The input signal must be centered at 1.3V. In a real application with a RLD electrode, the RLD amplifier takes care of biasing the body close to 1.3V. In a lab test, the incoming signals must be centered at 1.3V. The ground of your signal generator must be connected to the ADA1000´s ground . Set the function generator to drive a) a high impedance load (Zout=High but not 50 Ohm) b) DC offset=1.3V and c) whatever AC signal you want to drive

    Your assumption is correct. The positive input is the ECG signal and the (internal) negative input is DC voltage equal to 1.3V. At GAIN0 the positive input can range between 0.3V and 2.3V (1.3V +- 1.0V) . The common mode of both signals is subtracted, the difference amplified and centered again at 1.3V for the ADC to make use of its full range .

    1) a 0V differential input (1.3V at IN+) will be digitized as half scale (b10….00),

    2) a differential voltage of -1V (VIN+=0.3V) will be digitized as zeroscale (b00…00)

    3) a differential voltage of +1V (VIN+=2.3V) will be digitized as fullscale (b11…11)

    I hope this clarifies your questions but let us know otherwise

    Best regards

      Roberto

  • Dear sir,

    Sorry for late reply.

    Thank you very much for your detailed info. I would like to kindly ask you If you could help me also clarify my issue with TESTTONE signal. I have set up ADAS1000 according to example 4. In this particular case we have set up 150Hz sinusoidal signal on all leads with amplitude of +-1mV. Since all bits leads of VCM signal are set to 0, no lead is contributing to the VCM signal and the VCM signal is equal to VCM_REF = 1.3V and is connected to minus input of all differential amplifier before ADC. On each plus input of a differential amplifier there is a 150Hz signal of amplitude 1mV (according to datasheet with tolerance of +-0.1mV) common-mode voltage, VCM_REF = 1.3 V.

    If we look at WORD1, we have LA-VCM that means we have 1.3V - 1.3V + TESTTONE. So if the common-mode is subtracted then the remaining signal is TESTTONE = 1mV and how is the difference amplified and with what value? I would expect the resulting signal to be 1.3+-1mV, but my signal is fluctuating around 1.26V ranging from 1.262V to 1.264V. I have no RLD drive connected, but I assume that it anyway makes no sense for this example since leads are internally connected to TESTTONE generator.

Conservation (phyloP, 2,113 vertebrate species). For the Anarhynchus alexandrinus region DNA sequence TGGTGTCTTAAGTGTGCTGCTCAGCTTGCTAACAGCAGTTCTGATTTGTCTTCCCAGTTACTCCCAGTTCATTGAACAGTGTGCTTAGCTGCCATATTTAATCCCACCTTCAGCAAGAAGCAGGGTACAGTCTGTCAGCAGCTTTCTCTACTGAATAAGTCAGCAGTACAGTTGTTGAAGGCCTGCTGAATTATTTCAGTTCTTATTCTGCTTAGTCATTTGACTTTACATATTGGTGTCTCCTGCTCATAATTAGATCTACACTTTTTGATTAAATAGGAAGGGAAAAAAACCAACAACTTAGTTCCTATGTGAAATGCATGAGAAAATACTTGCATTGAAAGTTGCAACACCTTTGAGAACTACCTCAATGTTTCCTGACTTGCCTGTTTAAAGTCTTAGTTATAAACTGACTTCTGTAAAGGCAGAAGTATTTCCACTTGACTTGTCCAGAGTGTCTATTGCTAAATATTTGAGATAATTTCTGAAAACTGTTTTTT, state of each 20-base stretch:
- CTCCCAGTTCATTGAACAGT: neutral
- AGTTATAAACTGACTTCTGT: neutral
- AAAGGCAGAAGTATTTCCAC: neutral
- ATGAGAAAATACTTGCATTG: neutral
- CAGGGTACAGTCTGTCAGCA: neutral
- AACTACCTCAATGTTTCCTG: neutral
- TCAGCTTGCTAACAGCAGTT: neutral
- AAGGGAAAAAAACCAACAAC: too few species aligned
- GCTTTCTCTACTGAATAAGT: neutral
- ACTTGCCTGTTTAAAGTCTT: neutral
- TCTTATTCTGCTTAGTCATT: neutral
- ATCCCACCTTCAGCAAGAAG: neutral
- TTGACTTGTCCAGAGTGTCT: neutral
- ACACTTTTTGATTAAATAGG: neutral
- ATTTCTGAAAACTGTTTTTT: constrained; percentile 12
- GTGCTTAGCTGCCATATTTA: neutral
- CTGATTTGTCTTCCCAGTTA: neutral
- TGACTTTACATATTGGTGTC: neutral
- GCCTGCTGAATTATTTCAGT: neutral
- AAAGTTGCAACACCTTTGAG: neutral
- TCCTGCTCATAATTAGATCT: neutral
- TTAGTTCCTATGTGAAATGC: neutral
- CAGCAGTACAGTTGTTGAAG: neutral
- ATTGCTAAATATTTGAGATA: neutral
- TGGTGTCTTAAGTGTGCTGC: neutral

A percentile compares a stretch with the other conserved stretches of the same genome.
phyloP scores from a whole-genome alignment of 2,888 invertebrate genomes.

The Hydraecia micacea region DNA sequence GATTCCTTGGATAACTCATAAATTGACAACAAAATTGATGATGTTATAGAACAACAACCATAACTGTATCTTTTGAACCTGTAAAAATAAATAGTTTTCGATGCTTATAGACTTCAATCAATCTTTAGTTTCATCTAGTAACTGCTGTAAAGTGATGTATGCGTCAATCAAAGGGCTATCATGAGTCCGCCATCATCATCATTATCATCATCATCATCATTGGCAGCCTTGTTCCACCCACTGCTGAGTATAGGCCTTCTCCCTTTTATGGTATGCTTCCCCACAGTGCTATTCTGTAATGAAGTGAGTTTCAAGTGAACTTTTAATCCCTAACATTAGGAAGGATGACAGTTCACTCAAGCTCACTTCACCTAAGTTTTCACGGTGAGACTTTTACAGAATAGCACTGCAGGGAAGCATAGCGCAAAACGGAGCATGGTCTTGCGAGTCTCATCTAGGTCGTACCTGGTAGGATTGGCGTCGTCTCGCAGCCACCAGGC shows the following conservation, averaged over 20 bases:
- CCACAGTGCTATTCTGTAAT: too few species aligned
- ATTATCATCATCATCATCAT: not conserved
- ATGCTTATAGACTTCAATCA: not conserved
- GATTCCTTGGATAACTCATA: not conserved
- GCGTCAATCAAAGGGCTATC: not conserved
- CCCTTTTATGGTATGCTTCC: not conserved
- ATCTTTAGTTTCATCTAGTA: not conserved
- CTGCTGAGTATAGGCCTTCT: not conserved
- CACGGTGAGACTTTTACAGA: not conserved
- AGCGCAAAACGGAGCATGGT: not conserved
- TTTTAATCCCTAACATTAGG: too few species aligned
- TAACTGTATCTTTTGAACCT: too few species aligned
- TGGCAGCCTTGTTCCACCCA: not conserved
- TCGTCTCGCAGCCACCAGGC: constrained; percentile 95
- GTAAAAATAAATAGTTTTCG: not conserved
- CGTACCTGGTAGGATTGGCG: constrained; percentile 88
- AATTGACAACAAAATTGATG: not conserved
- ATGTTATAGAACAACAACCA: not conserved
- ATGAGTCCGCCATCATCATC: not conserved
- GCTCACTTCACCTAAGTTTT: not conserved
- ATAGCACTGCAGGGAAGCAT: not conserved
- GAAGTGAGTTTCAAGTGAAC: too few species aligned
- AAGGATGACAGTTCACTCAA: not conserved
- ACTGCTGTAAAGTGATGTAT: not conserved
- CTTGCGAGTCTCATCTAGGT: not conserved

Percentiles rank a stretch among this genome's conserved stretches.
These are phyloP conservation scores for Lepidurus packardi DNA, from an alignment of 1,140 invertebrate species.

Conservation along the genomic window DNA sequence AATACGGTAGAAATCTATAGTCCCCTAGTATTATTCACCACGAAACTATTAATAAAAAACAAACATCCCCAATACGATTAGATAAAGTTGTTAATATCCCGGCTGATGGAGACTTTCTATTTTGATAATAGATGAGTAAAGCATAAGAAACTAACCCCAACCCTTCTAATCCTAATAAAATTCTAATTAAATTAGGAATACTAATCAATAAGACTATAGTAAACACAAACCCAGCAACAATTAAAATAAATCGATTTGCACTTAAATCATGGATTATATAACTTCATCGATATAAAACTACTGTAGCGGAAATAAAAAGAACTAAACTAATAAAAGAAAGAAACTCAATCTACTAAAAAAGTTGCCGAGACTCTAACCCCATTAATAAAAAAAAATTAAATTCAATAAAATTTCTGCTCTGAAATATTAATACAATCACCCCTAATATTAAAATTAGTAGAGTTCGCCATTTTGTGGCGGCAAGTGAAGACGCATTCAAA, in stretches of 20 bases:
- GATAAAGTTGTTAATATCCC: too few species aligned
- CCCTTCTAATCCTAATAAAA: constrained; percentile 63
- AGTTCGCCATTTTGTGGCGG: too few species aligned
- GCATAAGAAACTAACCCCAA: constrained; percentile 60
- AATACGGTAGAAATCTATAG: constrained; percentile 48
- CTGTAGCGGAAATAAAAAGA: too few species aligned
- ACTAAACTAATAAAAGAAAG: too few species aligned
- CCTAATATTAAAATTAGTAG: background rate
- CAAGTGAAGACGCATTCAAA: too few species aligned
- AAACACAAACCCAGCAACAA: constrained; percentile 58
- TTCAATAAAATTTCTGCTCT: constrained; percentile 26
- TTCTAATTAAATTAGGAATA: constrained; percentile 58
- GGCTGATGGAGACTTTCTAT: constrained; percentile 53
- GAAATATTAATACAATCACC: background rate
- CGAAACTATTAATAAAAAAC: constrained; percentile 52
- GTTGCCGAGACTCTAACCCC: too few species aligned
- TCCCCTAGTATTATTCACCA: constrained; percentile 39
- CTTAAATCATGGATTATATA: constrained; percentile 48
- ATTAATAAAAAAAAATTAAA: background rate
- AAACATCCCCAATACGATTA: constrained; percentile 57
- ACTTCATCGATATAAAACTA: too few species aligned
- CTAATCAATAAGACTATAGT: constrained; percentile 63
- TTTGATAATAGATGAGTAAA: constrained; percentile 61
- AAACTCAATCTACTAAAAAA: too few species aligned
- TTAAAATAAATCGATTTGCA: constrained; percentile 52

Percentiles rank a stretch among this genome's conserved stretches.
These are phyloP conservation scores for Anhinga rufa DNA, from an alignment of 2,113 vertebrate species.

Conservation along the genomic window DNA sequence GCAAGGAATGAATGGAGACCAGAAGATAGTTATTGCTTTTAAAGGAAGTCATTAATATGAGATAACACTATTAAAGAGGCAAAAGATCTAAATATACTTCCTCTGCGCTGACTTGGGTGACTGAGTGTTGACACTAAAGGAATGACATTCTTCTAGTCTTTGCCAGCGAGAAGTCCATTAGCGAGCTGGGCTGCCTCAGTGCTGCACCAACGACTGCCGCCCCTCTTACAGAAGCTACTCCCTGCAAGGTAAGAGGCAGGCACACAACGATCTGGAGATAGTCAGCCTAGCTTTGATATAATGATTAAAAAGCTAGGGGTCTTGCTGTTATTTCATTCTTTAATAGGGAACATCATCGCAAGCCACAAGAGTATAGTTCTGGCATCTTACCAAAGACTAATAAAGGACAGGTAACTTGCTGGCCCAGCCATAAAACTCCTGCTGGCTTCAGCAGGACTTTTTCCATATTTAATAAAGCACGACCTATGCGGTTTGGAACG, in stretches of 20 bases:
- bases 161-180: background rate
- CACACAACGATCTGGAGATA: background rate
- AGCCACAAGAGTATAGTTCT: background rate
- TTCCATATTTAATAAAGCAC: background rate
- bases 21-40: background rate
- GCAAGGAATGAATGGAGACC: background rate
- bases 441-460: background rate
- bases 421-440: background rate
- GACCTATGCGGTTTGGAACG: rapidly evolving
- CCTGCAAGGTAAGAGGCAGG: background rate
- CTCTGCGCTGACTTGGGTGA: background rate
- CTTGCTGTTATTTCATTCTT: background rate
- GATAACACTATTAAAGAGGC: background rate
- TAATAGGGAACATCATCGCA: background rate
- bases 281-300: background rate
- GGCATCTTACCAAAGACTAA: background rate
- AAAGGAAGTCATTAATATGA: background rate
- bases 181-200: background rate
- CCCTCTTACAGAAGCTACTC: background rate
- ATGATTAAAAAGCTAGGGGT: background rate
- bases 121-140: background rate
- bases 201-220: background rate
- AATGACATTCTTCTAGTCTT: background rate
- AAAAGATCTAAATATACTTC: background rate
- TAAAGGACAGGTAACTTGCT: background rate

But how come we get signal fluctuating around 1.26V and what should be the desired output in this example? Should we expect signal ranging from 1.299 to 1.301?

  • Please see the customers follow up response below.

    Thank you

  • Hi Ivo:

    Yes, ideally  the values should be fluctuating around 1.3V as you point out but what you see is also as expected, (as long as you get a peak to peak value of 1mV +-10%).

    The ECG channel has an offset which depends on the GAIN setting. It ranges from -7mV (GAIN3)  to -22mV (GAIN0), typical values. The DAC used to drive the test-tone also has an offset too which can add a few extra mV  to the channel´s offset while monitoring the TESTTONE mode.

    As you probably know monitoring the low frequency in an accurate noise-free way is of great importance in an ECG measurement but the DC accuracy is not that meaningful, hence the relaxed specifications for the ECG channel´s offset.

    Keep in mind the peak to peak value of the tone may also be attenuated by the low pass filter (mostly the 150Hz tone if a 150Hz or 250Hz low pass filter is used, as set at register FILTCTL).

    Best regards

      Roberto